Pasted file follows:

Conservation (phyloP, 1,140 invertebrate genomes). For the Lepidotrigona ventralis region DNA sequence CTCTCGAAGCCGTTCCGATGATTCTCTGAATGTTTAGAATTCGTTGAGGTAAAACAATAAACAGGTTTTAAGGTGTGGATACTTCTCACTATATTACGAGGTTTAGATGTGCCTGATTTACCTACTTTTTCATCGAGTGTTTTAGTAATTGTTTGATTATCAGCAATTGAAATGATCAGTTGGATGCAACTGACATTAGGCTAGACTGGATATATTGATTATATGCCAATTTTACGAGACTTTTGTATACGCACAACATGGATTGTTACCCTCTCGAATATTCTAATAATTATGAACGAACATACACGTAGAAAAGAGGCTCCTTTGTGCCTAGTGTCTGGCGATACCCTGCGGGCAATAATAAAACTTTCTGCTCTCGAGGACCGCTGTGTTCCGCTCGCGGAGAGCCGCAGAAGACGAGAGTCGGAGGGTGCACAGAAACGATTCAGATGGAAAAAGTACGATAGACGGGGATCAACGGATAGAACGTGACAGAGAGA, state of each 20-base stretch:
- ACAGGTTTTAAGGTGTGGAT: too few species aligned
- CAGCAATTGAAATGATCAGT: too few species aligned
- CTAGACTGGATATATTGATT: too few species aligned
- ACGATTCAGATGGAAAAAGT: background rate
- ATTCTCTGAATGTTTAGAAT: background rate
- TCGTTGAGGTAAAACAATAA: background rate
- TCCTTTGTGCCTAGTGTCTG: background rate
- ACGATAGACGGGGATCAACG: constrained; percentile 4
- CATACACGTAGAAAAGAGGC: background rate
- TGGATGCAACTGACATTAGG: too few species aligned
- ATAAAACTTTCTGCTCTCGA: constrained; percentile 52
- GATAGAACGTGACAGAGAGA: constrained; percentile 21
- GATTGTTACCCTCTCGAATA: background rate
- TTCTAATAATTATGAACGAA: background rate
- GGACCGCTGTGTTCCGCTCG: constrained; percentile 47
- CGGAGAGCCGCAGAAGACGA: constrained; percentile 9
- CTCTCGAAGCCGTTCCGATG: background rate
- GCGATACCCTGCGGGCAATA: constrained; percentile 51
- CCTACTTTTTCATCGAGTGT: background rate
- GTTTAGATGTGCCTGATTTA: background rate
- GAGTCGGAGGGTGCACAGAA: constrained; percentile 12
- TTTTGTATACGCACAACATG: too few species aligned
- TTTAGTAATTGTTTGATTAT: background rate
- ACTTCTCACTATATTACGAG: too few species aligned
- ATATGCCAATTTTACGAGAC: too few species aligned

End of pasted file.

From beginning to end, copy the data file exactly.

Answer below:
Conservation (phyloP, 1,140 invertebrate genomes). For the Lepidotrigona ventralis region DNA sequence CTCTCGAAGCCGTTCCGATGATTCTCTGAATGTTTAGAATTCGTTGAGGTAAAACAATAAACAGGTTTTAAGGTGTGGATACTTCTCACTATATTACGAGGTTTAGATGTGCCTGATTTACCTACTTTTTCATCGAGTGTTTTAGTAATTGTTTGATTATCAGCAATTGAAATGATCAGTTGGATGCAACTGACATTAGGCTAGACTGGATATATTGATTATATGCCAATTTTACGAGACTTTTGTATACGCACAACATGGATTGTTACCCTCTCGAATATTCTAATAATTATGAACGAACATACACGTAGAAAAGAGGCTCCTTTGTGCCTAGTGTCTGGCGATACCCTGCGGGCAATAATAAAACTTTCTGCTCTCGAGGACCGCTGTGTTCCGCTCGCGGAGAGCCGCAGAAGACGAGAGTCGGAGGGTGCACAGAAACGATTCAGATGGAAAAAGTACGATAGACGGGGATCAACGGATAGAACGTGACAGAGAGA, state of each 20-base stretch:
- ACAGGTTTTAAGGTGTGGAT: too few species aligned
- CAGCAATTGAAATGATCAGT: too few species aligned
- CTAGACTGGATATATTGATT: too few species aligned
- ACGATTCAGATGGAAAAAGT: background rate
- ATTCTCTGAATGTTTAGAAT: background rate
- TCGTTGAGGTAAAACAATAA: background rate
- TCCTTTGTGCCTAGTGTCTG: background rate
- ACGATAGACGGGGATCAACG: constrained; percentile 4
- CATACACGTAGAAAAGAGGC: background rate
- TGGATGCAACTGACATTAGG: too few species aligned
- ATAAAACTTTCTGCTCTCGA: constrained; percentile 52
- GATAGAACGTGACAGAGAGA: constrained; percentile 21
- GATTGTTACCCTCTCGAATA: background rate
- TTCTAATAATTATGAACGAA: background rate
- GGACCGCTGTGTTCCGCTCG: constrained; percentile 47
- CGGAGAGCCGCAGAAGACGA: constrained; percentile 9
- CTCTCGAAGCCGTTCCGATG: background rate
- GCGATACCCTGCGGGCAATA: constrained; percentile 51
- CCTACTTTTTCATCGAGTGT: background rate
- GTTTAGATGTGCCTGATTTA: background rate
- GAGTCGGAGGGTGCACAGAA: constrained; percentile 12
- TTTTGTATACGCACAACATG: too few species aligned
- TTTAGTAATTGTTTGATTAT: background rate
- ACTTCTCACTATATTACGAG: too few species aligned
- ATATGCCAATTTTACGAGAC: too few species aligned